Updated: Friday, 24th November 2017 @ 8:08am

Reckless doctor suspended for telling suicidal patient ‘go home and kill yourself’... and how to Google methods

Reckless doctor suspended for telling suicidal patient ‘go home and kill yourself’... and how to Google methods

| By Glen Keogh

A family doctor has been suspended from practicing after a tribunal heard that he told a suicidal patient to 'jolly well' kill herself during a row at his surgery.

After a four day fitness to practice hearing in Manchester, Dr Aran Singhal has been suspended for three months after a panel found his behaviour was ‘unacceptable’.

During the Medical Practitioners Tribunal Service hearing in Manchester the woman in her 30's had warned Dr Singhal she was contemplating suicide out of fear after learning she was due to give evidence as a witness in a rape trial.

But the 65-year old medic retorted: ‘you can go and jolly well do it now’ and added: 'if you don’t know how to do it, it’s on the internet.’

The GP, who worked at the Hillside Road surgery in Huyton, Liverpool, was also said to have told the woman she was a 'disgrace to be a patient' and refused to give her a sick note excusing her from appearing in court on health grounds – unless she paid him a consultancy fee.

He ended up facing a disciplinary hearing after discovering the woman known as Patient A had secretly taped their heated conversation on a mobile phone hidden in her pocket.

At the hearing, the woman who cannot be named said: "I was absolutely shocked and couldn’t believe what he was saying to me.

"I didn’t shout but I did say to people in the waiting room, ‘I can’t believe what he has just said, he has told me to go and kill myself’.

"I was sobbing. I was upset. I couldn’t breathe and I was saying I can’t believe the doctor has told me to kill myself when I was feeling suicidal'.

''I thought at first I didn’t hear it. I thought ‘did I hear that right?’ But I knew I heard him saying it. My mind just wandered off with depression."

The hearing was told the incidents took place over two consultations in 2011 after the woman known as Patient A registered with Singhal's surgery. She had various mental health issues and suffered with skin problems and asthma.

Initially the woman went to see Dr Singhal to say she was feeling suicidal and also said that her anti-depressant medication wasn’t working.

It was claimed the GP told her: ‘you should go home and kill yourself’. A further consultation was booked in December 2011 after Patient A was asked to give evidence in the rape trial and she was so fearful of testifying she asked for the sick note.

She then decided to secretly record the meeting which was played to a fitness to practise panel.

Panel chair Eileen Carr ruled Dr Singhal's behaviour was ‘totally unacceptable’ but said it was likely he did not take the suicide threat seriously.

She said: "Dr Singhal's conduct constitutes a serious departure from the standards expected. Dr Singhal's comments to a patient, with a history of mental health concerns, were totally unacceptable and inappropriate.

"He failed to communicate effectively with her and to treat her with dignity and respect."

The panel inferred from all the evidence that Patient A may have been a difficult patient. It took note of the fact that Dr Singhal was working under difficult circumstances in a deprived area and of the testimonials that he was hard working, accessible, empathetic and provided excellent care to his patients.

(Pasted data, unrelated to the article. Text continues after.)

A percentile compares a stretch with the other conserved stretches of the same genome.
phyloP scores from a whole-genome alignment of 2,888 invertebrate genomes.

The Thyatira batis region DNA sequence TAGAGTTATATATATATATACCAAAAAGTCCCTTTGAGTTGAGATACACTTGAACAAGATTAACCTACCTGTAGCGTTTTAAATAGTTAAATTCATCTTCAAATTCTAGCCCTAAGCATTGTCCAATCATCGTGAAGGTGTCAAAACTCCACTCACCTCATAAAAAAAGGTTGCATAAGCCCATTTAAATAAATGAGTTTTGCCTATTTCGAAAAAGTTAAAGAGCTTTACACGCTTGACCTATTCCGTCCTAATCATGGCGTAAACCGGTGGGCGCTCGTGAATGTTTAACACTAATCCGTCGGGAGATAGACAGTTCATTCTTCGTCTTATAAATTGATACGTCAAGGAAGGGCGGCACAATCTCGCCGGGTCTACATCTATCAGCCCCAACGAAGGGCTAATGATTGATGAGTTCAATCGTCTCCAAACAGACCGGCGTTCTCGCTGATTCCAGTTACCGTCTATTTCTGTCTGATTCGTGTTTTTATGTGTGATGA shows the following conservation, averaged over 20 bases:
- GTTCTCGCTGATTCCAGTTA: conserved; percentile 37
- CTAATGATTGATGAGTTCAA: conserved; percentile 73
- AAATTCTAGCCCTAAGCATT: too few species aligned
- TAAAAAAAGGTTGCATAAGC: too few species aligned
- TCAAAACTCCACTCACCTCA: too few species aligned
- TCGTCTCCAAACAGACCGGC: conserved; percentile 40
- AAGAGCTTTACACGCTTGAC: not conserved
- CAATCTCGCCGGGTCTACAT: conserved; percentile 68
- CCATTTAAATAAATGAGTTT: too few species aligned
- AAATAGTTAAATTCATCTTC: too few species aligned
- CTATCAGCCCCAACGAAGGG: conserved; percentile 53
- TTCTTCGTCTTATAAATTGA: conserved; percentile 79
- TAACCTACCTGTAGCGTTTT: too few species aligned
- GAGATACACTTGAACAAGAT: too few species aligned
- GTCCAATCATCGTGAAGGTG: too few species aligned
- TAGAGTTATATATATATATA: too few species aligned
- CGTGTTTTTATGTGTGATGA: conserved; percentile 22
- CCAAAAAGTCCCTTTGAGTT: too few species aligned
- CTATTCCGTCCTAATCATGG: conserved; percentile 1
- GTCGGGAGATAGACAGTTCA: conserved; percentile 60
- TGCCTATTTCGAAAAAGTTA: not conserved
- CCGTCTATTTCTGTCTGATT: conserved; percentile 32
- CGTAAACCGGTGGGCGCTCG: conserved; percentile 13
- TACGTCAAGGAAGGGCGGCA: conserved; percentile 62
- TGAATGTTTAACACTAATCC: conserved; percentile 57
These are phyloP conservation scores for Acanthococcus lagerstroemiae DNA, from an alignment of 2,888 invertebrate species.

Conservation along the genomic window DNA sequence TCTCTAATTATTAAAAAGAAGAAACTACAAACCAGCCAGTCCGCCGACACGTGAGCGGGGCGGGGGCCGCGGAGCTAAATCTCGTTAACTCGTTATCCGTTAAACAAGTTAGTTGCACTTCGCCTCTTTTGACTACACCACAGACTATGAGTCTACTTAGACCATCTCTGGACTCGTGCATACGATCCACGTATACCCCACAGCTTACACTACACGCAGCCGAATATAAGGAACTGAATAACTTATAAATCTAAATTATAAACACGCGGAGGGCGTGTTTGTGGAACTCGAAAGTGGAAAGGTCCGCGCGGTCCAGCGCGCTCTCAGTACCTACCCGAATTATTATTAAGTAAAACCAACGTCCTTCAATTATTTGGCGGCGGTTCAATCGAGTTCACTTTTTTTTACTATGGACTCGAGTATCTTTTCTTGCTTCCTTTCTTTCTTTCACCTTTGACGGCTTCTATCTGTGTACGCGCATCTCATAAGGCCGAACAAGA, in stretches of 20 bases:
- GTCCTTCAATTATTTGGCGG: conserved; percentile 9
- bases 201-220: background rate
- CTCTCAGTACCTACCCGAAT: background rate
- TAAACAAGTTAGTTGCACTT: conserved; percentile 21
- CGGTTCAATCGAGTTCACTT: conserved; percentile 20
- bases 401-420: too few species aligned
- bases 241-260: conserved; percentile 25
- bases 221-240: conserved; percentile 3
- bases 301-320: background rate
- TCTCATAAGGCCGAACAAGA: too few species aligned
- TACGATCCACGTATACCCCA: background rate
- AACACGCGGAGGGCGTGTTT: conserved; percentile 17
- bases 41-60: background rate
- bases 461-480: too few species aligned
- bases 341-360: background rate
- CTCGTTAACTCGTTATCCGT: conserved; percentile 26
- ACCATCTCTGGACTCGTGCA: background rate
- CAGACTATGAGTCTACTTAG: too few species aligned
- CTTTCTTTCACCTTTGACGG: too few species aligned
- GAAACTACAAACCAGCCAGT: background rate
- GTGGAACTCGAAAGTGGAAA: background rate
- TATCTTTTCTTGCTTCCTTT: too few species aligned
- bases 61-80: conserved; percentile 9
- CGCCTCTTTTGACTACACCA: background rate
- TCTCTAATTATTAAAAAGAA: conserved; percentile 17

Nonetheless, the panel is concerned that Dr Singhal's comments during his consultation with Patient A put at risk the relationship of trust that he had with her. If repeated, comments such as those, could potentially put vulnerable patients at risk of harm.

Earlier the woman had told the hearing: "At the time I was feeling really depressed and it wasn’t until I got home that I thought ‘I’m sure he told me to go and kill myself when he patted me’. But I was feeling really bad. I kept thinking ‘he did say it to me, he did say it to me’.

"Then a friend of mine said she had been raped on a night. She had been speaking to me an hour before the rape and was supposed to get a taxi with me but I ended up going home alone. That day she rang me and said she had been raped and the police wanted to speak to me because I had been with her previously.

"The police came and asked me questions and said I had to go to court as a witness. But then I found out that the boy who allegedly raped her, his brother lived three doors away from me and they’re not a good family. I started to get scared that if they saw me in court they would make trouble for me.

"I started worrying and panicking and thought they would wait for me and get me so I told the police I didn’t want to go to court because it was making me feel more depressed so they asked me to get a doctor’s note so I didn’t have to appear."

Asked why she had taped the second consultation she said: "I was feeling very suicidal – I was feeling that I preferred to be dead because of the fear."  

"I knew he had said it [kill yourself] to me previously. I thought he might say it again. I said to myself ‘at least I would know this time’.

"What I can presume is he wanted money for the note and because I didn’t have the money he got angry.  Police told me if I didn’t get the note I would get subpoenaed to court. They said the judge would make me go. This was making me feel worse."

She denied making threats to the doctor during the consultation and added:  "I got up and walked out. When I left I told people in the waiting room ‘he has told me to kill myself’."

Singhal was accused of failing to include a reference to the woman's expression of suicidal intent in her patient notes and even added a false entry claiming she had threatened to kill him, it was claimed.

Story via Cavendish Press 

Main image courtesy of Thatsabigif, with thanks